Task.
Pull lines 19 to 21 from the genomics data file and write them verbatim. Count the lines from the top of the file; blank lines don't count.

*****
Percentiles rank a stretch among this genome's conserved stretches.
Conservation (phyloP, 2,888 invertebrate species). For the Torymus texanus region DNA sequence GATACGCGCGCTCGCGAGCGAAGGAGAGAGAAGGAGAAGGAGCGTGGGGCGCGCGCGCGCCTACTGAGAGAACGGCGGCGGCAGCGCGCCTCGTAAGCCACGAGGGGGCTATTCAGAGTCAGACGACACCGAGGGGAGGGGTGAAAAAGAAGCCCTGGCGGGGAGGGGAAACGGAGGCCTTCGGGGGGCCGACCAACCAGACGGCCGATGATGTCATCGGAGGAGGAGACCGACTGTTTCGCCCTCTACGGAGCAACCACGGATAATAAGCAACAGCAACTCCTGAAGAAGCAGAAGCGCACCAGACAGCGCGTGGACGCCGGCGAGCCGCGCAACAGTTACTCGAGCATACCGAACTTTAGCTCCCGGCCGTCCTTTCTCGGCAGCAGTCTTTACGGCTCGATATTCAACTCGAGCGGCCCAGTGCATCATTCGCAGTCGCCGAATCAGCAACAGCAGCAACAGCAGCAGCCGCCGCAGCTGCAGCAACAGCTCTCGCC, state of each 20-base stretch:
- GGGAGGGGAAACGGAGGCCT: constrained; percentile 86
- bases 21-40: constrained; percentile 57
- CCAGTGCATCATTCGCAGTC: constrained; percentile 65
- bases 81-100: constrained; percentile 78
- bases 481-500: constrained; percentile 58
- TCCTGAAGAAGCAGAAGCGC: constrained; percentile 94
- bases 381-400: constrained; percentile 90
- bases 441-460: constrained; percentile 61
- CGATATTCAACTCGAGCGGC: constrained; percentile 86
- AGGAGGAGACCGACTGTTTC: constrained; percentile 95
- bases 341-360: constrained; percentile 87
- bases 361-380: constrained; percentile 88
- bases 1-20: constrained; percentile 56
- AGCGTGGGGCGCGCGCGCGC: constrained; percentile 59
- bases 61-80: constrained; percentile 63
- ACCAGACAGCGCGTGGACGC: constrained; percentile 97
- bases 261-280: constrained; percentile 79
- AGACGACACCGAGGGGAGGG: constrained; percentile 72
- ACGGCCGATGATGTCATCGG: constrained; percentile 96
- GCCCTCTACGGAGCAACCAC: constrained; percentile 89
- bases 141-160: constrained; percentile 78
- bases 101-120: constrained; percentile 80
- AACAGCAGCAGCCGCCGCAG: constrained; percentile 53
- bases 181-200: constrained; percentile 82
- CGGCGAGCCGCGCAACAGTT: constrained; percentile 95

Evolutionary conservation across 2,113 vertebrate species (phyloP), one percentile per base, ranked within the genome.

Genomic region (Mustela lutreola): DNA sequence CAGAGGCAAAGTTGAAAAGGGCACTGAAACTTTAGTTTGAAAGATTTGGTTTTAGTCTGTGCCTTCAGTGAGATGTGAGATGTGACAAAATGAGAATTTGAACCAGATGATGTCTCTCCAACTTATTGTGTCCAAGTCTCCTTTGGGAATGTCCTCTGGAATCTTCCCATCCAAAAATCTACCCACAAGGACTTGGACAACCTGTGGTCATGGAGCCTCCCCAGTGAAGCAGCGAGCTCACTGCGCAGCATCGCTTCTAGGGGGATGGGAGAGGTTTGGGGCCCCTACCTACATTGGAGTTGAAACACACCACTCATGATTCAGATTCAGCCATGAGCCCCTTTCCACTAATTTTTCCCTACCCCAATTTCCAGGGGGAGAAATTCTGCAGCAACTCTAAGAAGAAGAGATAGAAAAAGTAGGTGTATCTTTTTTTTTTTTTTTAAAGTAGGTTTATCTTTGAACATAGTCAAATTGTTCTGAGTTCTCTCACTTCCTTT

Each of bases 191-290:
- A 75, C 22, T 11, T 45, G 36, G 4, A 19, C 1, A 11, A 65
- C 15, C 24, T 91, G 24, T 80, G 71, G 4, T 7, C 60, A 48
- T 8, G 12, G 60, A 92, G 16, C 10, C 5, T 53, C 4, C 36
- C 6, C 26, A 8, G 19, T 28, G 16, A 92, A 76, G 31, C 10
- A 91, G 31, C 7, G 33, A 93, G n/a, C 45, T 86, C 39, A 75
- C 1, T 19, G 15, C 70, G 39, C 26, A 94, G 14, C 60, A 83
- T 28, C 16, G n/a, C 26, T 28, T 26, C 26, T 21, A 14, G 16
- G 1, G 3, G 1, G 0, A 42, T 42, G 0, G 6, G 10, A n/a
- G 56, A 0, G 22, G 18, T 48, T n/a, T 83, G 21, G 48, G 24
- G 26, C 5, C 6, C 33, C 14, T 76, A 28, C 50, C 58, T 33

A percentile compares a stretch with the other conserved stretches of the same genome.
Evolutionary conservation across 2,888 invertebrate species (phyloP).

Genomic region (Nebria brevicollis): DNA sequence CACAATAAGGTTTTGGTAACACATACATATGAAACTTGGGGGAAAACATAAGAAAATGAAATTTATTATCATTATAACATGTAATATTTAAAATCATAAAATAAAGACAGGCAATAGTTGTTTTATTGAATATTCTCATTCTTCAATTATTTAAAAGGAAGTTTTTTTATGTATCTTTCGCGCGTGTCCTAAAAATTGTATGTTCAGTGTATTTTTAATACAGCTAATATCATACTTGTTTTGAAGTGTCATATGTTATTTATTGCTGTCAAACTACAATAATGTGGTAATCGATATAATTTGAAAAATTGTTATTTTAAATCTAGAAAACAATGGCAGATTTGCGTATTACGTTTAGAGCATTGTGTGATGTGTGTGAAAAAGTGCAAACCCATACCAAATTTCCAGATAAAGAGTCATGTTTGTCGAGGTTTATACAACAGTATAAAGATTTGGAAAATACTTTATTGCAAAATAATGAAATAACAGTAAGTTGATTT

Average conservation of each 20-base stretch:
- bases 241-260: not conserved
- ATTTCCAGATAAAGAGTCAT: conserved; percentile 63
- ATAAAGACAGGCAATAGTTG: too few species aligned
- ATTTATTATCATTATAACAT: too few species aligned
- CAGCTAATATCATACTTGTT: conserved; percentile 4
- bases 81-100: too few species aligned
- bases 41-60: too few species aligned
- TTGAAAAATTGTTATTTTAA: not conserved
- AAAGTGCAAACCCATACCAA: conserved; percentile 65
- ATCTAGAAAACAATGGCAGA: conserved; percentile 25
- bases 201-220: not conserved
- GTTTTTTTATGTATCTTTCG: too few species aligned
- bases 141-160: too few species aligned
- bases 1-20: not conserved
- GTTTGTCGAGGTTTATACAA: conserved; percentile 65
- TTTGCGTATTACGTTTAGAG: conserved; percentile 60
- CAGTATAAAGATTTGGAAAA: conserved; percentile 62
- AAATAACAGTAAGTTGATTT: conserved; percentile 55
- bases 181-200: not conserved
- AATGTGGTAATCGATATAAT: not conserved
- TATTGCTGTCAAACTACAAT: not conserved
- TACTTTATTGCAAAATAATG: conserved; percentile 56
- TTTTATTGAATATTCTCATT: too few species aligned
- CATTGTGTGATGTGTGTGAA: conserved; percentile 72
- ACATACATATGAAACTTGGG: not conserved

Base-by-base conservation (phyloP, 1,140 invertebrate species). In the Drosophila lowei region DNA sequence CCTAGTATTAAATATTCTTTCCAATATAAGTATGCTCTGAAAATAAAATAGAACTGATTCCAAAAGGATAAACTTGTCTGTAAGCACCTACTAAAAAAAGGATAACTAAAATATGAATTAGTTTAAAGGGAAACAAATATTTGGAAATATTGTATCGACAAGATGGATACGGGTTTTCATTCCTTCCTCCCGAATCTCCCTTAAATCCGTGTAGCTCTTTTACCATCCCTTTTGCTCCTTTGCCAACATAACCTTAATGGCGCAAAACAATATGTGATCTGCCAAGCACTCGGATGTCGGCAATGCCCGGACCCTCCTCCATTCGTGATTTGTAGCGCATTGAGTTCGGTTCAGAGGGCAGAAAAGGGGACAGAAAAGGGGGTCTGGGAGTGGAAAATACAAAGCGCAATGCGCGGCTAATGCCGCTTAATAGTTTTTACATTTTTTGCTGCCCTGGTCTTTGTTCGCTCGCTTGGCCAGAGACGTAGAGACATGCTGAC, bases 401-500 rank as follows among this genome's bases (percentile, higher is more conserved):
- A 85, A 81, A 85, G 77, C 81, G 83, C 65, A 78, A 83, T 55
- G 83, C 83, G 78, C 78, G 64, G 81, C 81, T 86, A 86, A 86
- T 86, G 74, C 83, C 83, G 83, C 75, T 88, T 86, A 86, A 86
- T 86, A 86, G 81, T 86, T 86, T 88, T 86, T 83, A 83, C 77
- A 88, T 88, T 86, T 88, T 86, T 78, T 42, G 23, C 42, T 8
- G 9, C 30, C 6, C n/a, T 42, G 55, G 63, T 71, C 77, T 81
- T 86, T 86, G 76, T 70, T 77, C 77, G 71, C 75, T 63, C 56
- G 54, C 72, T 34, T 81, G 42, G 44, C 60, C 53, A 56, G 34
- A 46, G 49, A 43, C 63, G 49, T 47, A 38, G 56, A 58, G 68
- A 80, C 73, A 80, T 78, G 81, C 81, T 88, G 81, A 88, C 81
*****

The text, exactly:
- bases 261-280: constrained; percentile 79
- AGACGACACCGAGGGGAGGG: constrained; percentile 72
- ACGGCCGATGATGTCATCGG: constrained; percentile 96